By Marcia Braden
This is a time of uncertainty for us all. Your most important job as a parent, regardless of the age of your child, is to be calm and to create opportunities to model calmness. Remember how well people with Fragile X syndrome (FXS) read emotion, so your interaction is very powerful. Avoid having conversations about the news you have read or heard in earshot of your child. One of the things we know about people with FXS is that they learn a lot incidentally and prefer to attend to indirect communication.
Be honest with your child and if they ask you how long they are going to be out of school let them know what you have been told by your local districts. If you do not know an answer, let them know you do not know and that you will either research it or try to find out.
Keep a Schedule
It will be difficult for your child to fill the day, especially in areas that are essentially on “lockdown.” If you live in a mild climate, be sure to get your children outside and to exercise together. Exercise is good medicine for built-up anxiety. It will also be important to get your child engaged in a schedule. I am listing ideas of things you can add to a schedule based on age (see below). If your child is less impacted, modify the online lessons sent from the school.
You can better structure the day by interspersing workstations with tasks listed in the chart below. Allow for a task-by-task process, reinforcing with a token for each task completion. After earning five tokens, offer a reinforcer — even one that may be linked to devices. That is OK as a reinforcer, if they only have access to the reinforcer after earning it, the reinforcer will remain a motivator . So put the tablets, phones, Legos, or other fidgets in a box and allow access only after the contact (five tasks) have been completed.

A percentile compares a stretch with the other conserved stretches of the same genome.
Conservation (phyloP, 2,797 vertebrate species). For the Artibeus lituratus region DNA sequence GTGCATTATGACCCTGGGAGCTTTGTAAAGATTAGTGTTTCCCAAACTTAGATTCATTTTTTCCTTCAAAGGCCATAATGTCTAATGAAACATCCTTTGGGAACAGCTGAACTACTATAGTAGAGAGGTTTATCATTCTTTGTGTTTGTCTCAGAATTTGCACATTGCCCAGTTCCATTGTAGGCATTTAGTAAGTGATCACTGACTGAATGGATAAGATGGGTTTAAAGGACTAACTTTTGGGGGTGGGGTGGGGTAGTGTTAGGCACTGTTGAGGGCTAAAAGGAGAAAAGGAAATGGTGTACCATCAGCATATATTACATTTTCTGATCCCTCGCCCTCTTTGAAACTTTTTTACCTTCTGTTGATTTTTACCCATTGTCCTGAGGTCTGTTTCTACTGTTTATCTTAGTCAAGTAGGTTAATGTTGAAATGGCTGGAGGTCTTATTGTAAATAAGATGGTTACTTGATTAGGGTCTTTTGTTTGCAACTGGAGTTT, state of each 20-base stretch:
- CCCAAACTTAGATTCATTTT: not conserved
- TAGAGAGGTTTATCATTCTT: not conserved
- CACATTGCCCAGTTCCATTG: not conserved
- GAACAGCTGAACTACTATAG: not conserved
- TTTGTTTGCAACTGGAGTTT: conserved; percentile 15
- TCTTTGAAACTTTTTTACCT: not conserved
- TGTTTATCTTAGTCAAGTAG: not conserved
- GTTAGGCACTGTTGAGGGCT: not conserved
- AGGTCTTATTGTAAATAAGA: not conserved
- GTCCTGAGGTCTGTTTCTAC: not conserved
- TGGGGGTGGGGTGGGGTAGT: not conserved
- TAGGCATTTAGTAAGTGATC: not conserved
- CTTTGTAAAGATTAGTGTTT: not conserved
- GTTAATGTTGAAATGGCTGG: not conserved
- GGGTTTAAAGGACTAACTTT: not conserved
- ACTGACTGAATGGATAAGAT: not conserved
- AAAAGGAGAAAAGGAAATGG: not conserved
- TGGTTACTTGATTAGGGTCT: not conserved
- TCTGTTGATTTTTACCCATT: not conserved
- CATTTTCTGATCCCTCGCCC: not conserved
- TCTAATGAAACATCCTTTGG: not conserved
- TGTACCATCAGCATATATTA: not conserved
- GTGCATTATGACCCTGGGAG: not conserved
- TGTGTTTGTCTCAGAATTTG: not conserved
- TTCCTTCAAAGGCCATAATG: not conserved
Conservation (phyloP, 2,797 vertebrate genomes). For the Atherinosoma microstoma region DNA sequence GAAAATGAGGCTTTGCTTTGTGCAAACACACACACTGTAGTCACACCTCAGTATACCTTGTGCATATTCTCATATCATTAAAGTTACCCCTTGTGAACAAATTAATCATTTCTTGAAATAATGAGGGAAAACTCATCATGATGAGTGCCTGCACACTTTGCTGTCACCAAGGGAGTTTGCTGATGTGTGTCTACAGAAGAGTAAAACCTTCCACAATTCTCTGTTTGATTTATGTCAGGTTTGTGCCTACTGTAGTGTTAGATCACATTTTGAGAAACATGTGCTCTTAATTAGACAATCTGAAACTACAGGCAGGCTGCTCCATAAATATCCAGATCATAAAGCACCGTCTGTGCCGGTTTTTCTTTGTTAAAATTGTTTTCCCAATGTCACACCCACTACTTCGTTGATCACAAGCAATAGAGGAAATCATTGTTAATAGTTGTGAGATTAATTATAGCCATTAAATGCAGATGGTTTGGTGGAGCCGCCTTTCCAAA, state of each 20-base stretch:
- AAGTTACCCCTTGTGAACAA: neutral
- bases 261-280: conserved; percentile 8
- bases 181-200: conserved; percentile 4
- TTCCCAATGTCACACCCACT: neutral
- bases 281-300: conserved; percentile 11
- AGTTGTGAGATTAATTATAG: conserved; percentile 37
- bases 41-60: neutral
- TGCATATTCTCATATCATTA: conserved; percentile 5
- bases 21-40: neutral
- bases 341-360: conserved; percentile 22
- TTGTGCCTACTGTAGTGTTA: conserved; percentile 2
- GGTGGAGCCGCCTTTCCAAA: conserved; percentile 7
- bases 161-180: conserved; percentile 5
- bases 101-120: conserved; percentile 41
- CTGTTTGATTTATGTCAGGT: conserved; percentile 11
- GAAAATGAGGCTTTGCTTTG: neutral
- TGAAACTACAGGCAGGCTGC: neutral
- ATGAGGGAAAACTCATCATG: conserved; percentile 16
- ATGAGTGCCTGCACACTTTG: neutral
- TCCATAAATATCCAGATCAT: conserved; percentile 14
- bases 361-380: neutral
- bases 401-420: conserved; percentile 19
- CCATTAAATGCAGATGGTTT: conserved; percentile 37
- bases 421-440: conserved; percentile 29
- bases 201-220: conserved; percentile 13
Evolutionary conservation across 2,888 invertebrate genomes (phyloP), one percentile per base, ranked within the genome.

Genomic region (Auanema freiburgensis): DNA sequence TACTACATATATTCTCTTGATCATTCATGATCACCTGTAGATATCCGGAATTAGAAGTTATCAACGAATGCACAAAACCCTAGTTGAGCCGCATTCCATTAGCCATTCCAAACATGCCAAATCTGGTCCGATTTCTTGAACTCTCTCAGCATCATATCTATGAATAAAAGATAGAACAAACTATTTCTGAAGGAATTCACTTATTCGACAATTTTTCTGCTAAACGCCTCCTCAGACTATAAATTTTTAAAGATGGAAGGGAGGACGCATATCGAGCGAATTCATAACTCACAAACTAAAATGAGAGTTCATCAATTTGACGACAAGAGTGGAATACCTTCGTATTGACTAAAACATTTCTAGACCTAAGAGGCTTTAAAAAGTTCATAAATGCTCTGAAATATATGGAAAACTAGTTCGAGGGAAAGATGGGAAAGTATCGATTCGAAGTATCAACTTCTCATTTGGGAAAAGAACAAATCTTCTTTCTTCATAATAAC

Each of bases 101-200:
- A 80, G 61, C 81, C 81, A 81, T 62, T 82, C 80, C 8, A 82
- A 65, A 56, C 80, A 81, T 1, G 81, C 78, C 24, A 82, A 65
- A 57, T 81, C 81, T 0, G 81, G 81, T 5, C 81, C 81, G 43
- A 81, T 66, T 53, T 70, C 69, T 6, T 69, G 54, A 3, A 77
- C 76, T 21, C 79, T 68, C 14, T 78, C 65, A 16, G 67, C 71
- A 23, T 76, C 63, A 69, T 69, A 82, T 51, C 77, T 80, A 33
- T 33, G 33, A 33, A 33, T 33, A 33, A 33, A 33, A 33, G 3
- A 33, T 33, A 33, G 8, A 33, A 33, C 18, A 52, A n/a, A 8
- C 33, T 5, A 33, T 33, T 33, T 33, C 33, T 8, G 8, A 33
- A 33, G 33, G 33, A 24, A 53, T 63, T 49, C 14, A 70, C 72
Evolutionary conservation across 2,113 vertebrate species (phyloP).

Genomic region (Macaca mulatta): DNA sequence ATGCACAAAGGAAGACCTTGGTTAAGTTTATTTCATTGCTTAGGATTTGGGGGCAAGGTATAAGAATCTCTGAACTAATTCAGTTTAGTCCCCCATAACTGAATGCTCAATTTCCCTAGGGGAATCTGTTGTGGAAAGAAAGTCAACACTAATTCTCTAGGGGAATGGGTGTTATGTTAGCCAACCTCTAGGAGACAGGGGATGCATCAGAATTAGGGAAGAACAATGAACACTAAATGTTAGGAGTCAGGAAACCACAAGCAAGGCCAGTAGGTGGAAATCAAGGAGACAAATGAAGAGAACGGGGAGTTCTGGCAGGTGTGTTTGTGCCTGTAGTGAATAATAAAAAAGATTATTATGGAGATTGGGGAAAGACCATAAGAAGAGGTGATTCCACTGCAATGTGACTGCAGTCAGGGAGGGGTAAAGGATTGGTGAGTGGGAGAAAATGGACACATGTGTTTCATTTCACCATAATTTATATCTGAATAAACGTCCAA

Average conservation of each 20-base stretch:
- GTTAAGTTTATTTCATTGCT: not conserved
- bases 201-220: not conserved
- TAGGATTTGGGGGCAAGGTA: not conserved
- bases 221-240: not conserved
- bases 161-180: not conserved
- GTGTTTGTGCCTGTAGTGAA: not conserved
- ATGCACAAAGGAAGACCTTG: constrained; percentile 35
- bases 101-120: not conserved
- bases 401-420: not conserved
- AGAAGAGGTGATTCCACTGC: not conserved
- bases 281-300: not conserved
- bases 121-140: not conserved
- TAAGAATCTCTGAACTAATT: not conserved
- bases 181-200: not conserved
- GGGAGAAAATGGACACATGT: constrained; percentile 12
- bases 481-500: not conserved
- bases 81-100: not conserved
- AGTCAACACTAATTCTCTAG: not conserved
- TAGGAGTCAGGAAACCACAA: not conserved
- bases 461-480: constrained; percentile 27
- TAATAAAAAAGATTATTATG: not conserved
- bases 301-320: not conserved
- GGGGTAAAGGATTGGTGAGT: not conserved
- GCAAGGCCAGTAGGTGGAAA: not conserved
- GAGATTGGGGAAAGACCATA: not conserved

Home Schedule Task Ideas — by Age
|Sort objects: Use toys, Legos, blocks, pencils, etc.||Unload dishwasher and sort silverware.|
|Help get the paper, mail, and collect trash.||Sort laundry, office supplies, etc.|
|Help neighborhood shredder (neighbors leave stuff on the porch and the child gets it and shreds it).||Help with daily chores such as collecting and taking out trash, planting seeds in cartons to be planted later, or, if in a mild climate, plant a garden.|
|Cook: Make a snack, lunch, or dinner (simple snacks can follow a visual recipe).||Cook: Watch cooking channel and assist or make something from a recipe online. Find ingredients and measure out amounts for a recipe.|
|Feed pets, emptying packages created by other family members.||Take care of pets, animals. Package pet food into daily packages to be used by younger siblings.|
|Video movement activity like “Go Noodle.”||Do exercise: Take a walk, ride a bike, do wall push-ups.|
|Make a scrap book of favorite things found in the newspaper or magazine.||Use Google to find favorite pictures. Copy and add to favorites.|
|Put groceries into groups: frozen, canned, and fresh.||Match newspaper ads to grocery list.|
Below are templates for a social story and visual schedule. Please feel free to customize them for your own family.
AUTHORMarcia Braden, PhD, is a licensed psychologist with a clinical practice specializing in children and adolescents. She is a former teacher with experience teaching general and special education. She has written and published numerous articles related to education and behavior management strategies, techniques, and interventions. She is a contributing author to the book Fragile X Syndrome; Diagnosis, Treatment, and Research, compiled and edited by Randi and Paul Hagerman, and Children with Fragile X Syndrome: A Parent’s Guide, edited by Jayne Dixon Weber. She is the author of Fragile: Handle With Care : More About Fragile X Syndrome.
Dr. Braden is a member of the Scientific and Clinical Advisory Board to the National Fragile X Foundation and is a member of the Advisory Committee for the HillSprings Learning Center.
Dr. Braden frequently consults with parents, therapists, educators, and medical staff about effective treatments. Respected for her work internationally, she has presented at numerous conferences and workshops about Fragile X syndrome, autism, and other related disorders.